Welcome to the jingle.
Santa Claus himself gets an origin story in this rather delightful, occasionally awkward, animated offering from Spanish filmmaker Sergio Pablos, who had a hand in unleashing the now-ubiquitous Minions on an unsuspecting world thanks to his work creating the Despicable Me franchise.
We shouldn’t be too hard on him; unshackled from their memification, the Minions are rather charming, and their burbling nonsense-speak, physical humor, and broad parodies are following a long tradition of European comic strips where the ability to tell stories in a way that transcends language barriers is an asset. Steered by Pablos and co-director Carlos Martínez López, Klaus has some of the same spirit; while its 2D animation may hearken back to golden age Disney to some degree (although I get more than a whiff of fellow Disney apostate Don Bluth), the character designs and occasionally gleefully mean sense of humor are very continental.
The story is somewhat unwieldy though, with a lot of place-setting needed to get us to where we apparently need to be to explain how Santa came to be in a way that shucks off any specifically religious connections but puts a bow on all the familiar trappings of the folkloric St. Nick (who the title character most definitely is not).
Our hero is Jesper (voiced by Jason Schwartzman), a lazy, self-important student postman — because hell, why not? — who is skiving his way though, uh, postal school in some vaguely 19th century, vaguely European milieu. Meanwhile, his father, a very important postman (it feels sillier the more I write), is having none of this and dispatches his son and heir off to the far, far northern hamlet of Smeerensburg to set up a functioning postal system there. If he drops the ball, he’s out on his ear.
Grim and icebound, Smeerensberg is wracked by a generational feud between the Ellingboes, whose patriarch is voiced by Will Sasso, The Three Stooges (2012), and the Krums (Joan Cusack is on cranky old lady duties as the leader of this clan), and the general tone of the town is less than hospitable. These folks would rather hurl axes at each other than send letters, and so Jesper seems doomed until he chances upon the eponymous Klaus (J.K. Simmons), a hulking reclusive woodsman with a house full of homemade wooden toys and a tragic past. Jesper convinces the local kids that if they send letters to Klaus, he’ll send them toys — and the intimidating but kind-hearted hermit is happy enough to play along.
If you think that’s a lot of plot mechanics for a Santa: Year One gig, you’re not wrong. Narratively, Klaus is clunky as hell, but it’s fun to watch all the elements of the Santa Claus myth line up and drop into place, even if they do so a little too conveniently. Jesper adds the ‘naughty or nice’ morality clause to keep mean kids in line, while the Christmas date gets decided upon to manage supply problems. The toys are delivered by a carriage, which eventually turns into a sleigh, of course, and, during one madcap sleigh-ride through the night, one moppet happens to look out of his window when the cart is airborne. The elves? Indigenous Sámi people who chip in to help (Sámi analogs also crop up in Disney’s Frozen II, so it seems like they’re having a bit of a moment, but if you can’t stand the schmaltz maybe take a punt on SBS’s Sami Blood (2016) instead).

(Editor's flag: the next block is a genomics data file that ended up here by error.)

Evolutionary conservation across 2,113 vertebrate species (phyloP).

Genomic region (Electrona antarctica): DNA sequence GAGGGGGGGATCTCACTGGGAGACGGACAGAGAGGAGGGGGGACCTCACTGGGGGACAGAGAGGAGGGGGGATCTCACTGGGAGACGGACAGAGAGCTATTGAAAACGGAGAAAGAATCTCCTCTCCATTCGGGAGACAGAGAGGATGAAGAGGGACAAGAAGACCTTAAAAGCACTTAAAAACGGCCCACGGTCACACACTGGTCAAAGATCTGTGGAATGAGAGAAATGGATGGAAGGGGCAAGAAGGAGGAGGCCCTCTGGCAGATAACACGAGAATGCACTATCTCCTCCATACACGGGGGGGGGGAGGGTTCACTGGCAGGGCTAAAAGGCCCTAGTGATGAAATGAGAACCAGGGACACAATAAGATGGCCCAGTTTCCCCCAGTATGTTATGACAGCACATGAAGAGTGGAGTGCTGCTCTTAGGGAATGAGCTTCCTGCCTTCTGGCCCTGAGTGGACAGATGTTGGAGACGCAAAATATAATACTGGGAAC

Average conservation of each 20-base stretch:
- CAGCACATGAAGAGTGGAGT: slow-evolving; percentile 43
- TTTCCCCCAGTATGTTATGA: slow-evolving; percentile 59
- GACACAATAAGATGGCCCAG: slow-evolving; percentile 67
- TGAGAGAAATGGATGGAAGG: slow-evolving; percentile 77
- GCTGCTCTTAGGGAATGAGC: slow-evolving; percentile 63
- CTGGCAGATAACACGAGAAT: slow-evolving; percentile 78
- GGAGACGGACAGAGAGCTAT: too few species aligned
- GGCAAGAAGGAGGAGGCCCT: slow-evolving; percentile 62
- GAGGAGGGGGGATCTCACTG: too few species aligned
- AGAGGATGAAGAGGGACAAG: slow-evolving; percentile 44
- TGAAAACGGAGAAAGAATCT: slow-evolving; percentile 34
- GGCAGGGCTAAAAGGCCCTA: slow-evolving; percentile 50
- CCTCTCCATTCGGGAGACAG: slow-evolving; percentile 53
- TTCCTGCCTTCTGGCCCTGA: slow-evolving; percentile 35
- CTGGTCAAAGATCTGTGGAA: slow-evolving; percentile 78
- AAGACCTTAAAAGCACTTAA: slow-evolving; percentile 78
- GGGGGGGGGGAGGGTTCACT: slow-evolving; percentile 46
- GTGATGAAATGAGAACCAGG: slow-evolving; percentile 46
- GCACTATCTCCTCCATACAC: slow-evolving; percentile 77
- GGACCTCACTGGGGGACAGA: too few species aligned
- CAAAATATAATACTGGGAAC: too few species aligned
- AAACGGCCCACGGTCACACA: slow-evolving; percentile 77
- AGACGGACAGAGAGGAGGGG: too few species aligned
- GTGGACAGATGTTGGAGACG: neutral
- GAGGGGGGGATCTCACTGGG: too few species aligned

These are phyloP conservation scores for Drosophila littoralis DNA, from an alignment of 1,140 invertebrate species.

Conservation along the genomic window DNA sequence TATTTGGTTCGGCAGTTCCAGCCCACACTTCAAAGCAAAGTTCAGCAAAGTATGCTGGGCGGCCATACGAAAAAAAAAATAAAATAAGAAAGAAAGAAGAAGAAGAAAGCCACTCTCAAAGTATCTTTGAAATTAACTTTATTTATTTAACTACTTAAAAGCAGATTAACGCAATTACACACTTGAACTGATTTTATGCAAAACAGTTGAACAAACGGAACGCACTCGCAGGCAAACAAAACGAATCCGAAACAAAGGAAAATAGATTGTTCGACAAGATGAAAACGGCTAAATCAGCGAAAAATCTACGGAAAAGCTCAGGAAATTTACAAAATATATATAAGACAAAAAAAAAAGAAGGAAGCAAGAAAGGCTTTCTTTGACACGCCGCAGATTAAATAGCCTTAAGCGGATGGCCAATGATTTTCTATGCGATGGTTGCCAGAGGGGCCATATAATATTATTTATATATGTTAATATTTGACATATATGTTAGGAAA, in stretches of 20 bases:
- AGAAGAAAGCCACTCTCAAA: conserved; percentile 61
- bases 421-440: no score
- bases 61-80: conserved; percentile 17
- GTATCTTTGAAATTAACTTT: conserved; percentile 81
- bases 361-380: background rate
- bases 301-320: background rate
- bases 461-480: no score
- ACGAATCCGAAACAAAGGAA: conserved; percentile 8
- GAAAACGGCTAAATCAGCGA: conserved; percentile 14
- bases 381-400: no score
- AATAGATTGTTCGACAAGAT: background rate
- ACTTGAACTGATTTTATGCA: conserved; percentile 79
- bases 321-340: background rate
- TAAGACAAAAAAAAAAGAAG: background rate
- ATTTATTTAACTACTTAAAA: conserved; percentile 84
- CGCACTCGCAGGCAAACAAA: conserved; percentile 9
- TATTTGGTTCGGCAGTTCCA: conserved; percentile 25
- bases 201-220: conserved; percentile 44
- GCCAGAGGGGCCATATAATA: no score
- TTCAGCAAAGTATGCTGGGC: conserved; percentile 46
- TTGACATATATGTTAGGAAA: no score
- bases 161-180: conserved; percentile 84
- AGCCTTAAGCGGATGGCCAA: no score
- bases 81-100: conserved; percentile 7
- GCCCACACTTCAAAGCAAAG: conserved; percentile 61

And so on, and so on, and so on.
Still, while the plot convolutions are haphazard and occasionally forced, the animation itself is absolutely gorgeous: painterly and rich in a way that melds the cartoonish artistry of pen and ink animation with the subtle textures that CGI is capable of. The lighting alone is jaw-dropping — this is a movie that is wonderful to simply look at, let alone actually watch.
The voice cast are fully engaged and bring their best to their various roles. It’s a mistake to have Jesper constantly yammering away to fill any hint of dead air, but Schwartzman is a charming enough presence to make it work. J.J. Simmons’ basso tones work wonderfully for the gentle giant of the title, investing the character with a kind of wounded warmth. We get a love interest in the form of would-be teacher-turned-fishmonger Alva, voiced by Parks and Recreation’s Rashida Jones, who provides both a sparky foil for Jesper and a way for Smeerensburg’s rabble of ragamuffins to learn their ABCs; and Norm Macdonald (c’mon, he’s Norm Macdonald) crops up as a laconic, sarcastic ferry captain who kind of kibitzes on the narrative action from the sidelines.
The whole thing is big-hearted and beautiful, to the point that it feels somewhat churlish to point out some of the story shortcomings (still, that is the job at hand). Rest assured that Klaus hits a lot more than it misses, and when it does miss it’s not by much. As a film it’s like a warm mug of hot chocolate, with just enough spice to keep it interesting.
Christmas movies are hard to gauge; the best ones are legacy heirlooms that have been handed down from generation to generation, like It’s A Wonderful Life (1946) and A Christmas Story (1983), and of the more recent crop I can’t figure out for the life of me why Elf (2003) is a modern seasonal fave while Arthur Christmas (2011) isn’t. Whether Klaus, which is currently on Netflix, winds up in the yearly rotation going forward is anyone’s guess, but it’s certainly worth a spin this year, and for now that’s what counts.
3.5 / 5 – Great
Reviewed by Travis Johnson